Gas Pipeline Blast 311.
(photo credit: Associated Press)
The explosion of an Egyptian gas terminal would not immediately influence local
fuel supplies, but Israel must explore alternative power sources in earnest if
it hopes to assure energy independence, Israeli officials warned on
Gas firm blames Sinai pipeline blast on leak, not sabotage
Gas fields in contested seas
Steinitz: No reason to exclude Tamar from new gas tax
With Egypt in its second week of mass anti-government protests,
Prime Minister Binyamin Netanyahu said the government had been prepared for the
possible disruption of Egyptian supplies and arranged for other sources to
“Because of these advance preparations, no disruptions in the
gas supply to Israel are expected,” he told the cabinet.
at the facility in the northern Sinai set off a massive fire that was contained
by shutting off the flow of gas to Jordan and Israel. Egypt’s natural gas
company said the fire had been caused by a gas leak, but local officials said a
bomb had been detonated inside the terminal.
Officials said the incident
illustrated the risk Israel faces in relying on Egypt as a key energy supplier.
While coal has historically been the dominant fuel source for Israeli
electricity plants, the country shifted its reliance extensively to Egypt,
which, under a 15-year deal signed in 2008, is to sell Israel 1.7 billion cubic
meters of gas a year.
Israeli industry analysts see that flow as
important to diversifying the country’s fuel sources and to maintaining good
ties with Egypt.
Dr. Amit Mor, CEO of the Herzliya Pituah-based
consulting and investment firm Eco Energy Ltd., told The Jerusalem Post
Sunday that Israel had to ensure its energy independence in the face of possible
technical failures and commercial or strategic instability.
Israel should invest in developing its infrastructure for transporting and using
liquefied natural gas, or LNG – gas that has been converted to liquid form for
ease of transport and storage.
National Infrastructures Minister Uzi
Landau said on Sunday that Israel would work to build a floating platform off
the Mediterranean coast to receive LNG and transport it to shore.
must build this platform off Hadera in the next two years because there is an emergency that we need to
take into account,” Landau told Israel Radio, referring to the Egyptian
uprising. LNG can be more easily stockpiled for emergency situations than other
forms of natural gas.
Gas exploration companies have announced two
deep-water finds over the past two years in Israeli territorial waters totaling
some 25 trillion cubic meters. While that amount dwarfs the quantity
Egypt has contracted to sell Israel, gas is not expected to start flowing from
one of those fields, Tamar, before 2013.
“Playing with gas is playing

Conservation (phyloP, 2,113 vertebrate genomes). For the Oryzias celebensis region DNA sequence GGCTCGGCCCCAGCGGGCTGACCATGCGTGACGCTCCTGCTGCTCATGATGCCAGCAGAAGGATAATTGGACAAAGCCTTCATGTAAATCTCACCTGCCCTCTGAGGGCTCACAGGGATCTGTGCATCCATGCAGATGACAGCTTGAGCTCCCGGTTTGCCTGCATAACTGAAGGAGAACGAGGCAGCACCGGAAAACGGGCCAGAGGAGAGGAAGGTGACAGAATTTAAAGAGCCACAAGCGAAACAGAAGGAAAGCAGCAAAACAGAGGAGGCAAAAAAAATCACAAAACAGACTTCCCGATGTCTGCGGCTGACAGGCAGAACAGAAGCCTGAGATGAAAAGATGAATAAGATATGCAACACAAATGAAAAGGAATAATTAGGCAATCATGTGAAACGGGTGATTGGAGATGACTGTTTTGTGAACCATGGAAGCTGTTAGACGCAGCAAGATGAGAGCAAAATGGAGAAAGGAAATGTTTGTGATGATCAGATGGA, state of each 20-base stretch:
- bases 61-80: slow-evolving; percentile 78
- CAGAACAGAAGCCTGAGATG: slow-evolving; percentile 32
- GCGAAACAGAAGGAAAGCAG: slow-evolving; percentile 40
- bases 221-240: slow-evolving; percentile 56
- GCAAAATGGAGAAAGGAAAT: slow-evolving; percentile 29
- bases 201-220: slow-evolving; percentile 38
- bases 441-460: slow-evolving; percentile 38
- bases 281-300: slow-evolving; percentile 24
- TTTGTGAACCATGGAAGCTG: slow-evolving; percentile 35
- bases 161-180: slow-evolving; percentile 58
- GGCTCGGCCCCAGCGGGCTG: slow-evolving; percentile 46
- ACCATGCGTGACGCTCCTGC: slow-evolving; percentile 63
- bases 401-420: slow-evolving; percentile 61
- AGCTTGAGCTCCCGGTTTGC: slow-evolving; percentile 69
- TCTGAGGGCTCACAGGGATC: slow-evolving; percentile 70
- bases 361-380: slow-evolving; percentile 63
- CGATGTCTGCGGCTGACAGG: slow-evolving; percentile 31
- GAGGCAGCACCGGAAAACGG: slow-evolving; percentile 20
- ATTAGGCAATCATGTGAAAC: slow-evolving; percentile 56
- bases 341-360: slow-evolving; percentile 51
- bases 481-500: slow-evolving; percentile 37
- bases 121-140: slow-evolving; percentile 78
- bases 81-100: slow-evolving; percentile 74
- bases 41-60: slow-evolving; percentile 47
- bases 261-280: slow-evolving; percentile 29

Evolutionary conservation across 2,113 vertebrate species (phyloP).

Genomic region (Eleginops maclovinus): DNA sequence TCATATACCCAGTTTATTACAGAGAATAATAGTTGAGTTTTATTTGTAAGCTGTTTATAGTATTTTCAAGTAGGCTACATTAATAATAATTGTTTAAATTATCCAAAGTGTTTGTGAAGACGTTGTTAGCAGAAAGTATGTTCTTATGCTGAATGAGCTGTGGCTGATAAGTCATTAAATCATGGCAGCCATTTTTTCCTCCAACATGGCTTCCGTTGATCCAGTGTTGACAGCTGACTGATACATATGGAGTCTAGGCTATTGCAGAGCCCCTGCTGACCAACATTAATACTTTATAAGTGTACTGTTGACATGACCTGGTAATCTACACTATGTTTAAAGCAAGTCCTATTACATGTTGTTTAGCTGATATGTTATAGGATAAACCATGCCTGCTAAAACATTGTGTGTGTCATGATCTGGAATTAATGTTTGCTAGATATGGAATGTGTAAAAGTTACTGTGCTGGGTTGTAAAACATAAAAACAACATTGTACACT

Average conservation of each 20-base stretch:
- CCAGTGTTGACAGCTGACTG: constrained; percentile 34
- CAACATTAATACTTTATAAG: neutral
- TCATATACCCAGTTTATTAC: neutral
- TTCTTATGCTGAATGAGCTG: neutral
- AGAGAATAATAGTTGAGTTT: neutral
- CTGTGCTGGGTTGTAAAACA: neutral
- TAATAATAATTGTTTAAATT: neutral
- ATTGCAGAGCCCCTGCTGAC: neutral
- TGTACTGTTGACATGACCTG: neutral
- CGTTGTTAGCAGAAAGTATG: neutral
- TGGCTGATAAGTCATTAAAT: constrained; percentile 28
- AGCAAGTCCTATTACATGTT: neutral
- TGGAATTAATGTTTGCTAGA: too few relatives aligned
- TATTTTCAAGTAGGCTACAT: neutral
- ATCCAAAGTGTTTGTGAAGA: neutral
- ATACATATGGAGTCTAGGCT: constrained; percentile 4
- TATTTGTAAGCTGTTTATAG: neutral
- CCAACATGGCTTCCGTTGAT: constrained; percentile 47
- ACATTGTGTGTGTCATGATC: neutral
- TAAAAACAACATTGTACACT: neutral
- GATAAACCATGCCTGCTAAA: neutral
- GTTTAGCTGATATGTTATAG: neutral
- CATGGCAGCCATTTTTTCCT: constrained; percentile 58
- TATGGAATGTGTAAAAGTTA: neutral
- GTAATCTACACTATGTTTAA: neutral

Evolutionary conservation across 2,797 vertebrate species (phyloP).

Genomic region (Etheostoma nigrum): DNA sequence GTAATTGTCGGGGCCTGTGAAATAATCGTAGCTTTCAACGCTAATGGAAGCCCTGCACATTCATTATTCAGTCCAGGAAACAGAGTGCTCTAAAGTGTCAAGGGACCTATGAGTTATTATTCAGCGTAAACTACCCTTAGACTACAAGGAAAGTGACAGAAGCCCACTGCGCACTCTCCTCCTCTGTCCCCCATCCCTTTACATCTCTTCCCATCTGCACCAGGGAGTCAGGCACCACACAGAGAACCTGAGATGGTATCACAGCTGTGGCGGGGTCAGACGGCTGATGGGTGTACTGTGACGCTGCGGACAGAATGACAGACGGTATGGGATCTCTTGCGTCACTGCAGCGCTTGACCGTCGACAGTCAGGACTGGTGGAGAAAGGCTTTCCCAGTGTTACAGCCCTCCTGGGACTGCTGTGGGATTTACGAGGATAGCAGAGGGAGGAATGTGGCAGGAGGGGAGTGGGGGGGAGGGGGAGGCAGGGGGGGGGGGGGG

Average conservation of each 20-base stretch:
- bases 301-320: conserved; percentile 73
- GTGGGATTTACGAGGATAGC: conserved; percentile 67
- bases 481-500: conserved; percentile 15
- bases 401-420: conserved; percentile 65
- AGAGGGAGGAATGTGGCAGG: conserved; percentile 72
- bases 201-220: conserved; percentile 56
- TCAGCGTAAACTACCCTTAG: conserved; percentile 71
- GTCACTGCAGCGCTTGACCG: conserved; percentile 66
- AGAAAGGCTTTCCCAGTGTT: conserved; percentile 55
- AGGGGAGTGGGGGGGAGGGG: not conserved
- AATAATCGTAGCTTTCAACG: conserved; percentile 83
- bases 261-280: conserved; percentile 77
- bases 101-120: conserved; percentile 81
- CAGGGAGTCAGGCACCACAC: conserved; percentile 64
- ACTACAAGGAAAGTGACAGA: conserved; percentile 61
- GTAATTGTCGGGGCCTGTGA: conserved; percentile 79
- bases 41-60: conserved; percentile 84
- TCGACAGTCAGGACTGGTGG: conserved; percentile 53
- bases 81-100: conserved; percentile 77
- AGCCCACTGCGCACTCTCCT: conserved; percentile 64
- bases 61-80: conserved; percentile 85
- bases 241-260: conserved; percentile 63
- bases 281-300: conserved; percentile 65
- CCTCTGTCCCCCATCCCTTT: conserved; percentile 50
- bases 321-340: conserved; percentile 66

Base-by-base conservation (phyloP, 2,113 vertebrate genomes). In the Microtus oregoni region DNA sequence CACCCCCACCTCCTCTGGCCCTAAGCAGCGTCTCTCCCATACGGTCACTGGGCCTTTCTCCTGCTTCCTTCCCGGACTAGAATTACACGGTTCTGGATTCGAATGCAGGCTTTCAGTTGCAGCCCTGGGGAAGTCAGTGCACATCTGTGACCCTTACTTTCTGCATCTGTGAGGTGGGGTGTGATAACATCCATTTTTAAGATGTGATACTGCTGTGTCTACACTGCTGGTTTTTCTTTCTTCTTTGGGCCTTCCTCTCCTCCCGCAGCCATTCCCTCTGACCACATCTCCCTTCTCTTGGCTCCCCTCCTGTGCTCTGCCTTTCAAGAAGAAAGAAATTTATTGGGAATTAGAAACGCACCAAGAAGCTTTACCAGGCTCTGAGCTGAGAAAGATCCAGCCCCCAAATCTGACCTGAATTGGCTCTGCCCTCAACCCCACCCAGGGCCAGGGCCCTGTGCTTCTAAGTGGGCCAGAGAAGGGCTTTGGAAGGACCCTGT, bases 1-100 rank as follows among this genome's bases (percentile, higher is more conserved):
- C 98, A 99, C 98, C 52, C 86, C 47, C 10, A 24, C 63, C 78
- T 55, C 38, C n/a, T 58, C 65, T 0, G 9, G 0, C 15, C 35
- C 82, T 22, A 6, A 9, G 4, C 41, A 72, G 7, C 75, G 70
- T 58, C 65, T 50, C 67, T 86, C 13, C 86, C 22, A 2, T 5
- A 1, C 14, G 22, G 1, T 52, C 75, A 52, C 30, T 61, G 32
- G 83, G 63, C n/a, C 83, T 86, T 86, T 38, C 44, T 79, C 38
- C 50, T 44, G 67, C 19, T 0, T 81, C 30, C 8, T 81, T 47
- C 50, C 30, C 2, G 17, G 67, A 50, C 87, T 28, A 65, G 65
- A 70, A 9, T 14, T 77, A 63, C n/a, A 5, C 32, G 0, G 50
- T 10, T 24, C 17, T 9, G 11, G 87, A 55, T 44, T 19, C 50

with fire,” MK Carmel Shama- Hacohen, chairman of the Knesset Economic Affairs
Committee, said during a hearing on Sunday, according to
“Israel’s energy economy must take into account a scenario of no
gas deliveries from Egypt.” The committee convened a special meeting to
discuss the effect of the unrest in Egypt on the Israeli energy
Israel Electric Corp., the nation’s largest natural gas user, can
weather the shut-off without disruption for up to two weeks, CEO Amos Lasker
told Israel Radio. Should it drag on beyond that, the country would be forced to
use pricier fuels, he said.
Landau said he wants the government to back
loans so financing can be obtained to develop the Tamar field roughly 80
km. west of Haifa, a spokesman said.
The infrastructure minister
also favors exempting the field’s developers from a proposed windfall tax to
encourage them to get moving.
“We have to do everything to improve
Israel’s energy security,” the minister said. “It is Israel’s obligation to
remove as soon as possible every obstacle” to developing Tamar.
spokesman said the goal was to have gas from Tamar flowing into Israel by 2013,
adding that the Sinai explosion “just proves” the need to do so.
energy independence and to achieve it as soon as possible,” the spokesman
Various obstacles have held up the development of Tamar. The gas
companies planning to work the field are lobbying the government not to apply a
proposed windfall tax retroactively to their find.
prospective lenders also want the state to guarantee the loans to make sure the
IEC honors its commitment to buy the gas.
Ratings firm Standard &
Poor’s recently downgraded the utility’s credit rating to junk
The new discoveries – which Beirut says, without providing proof,
lie partly in Lebanese waters – are enough to keep Israel energy self-sufficient
for decades, Israeli experts say, and could potentially turn the country into an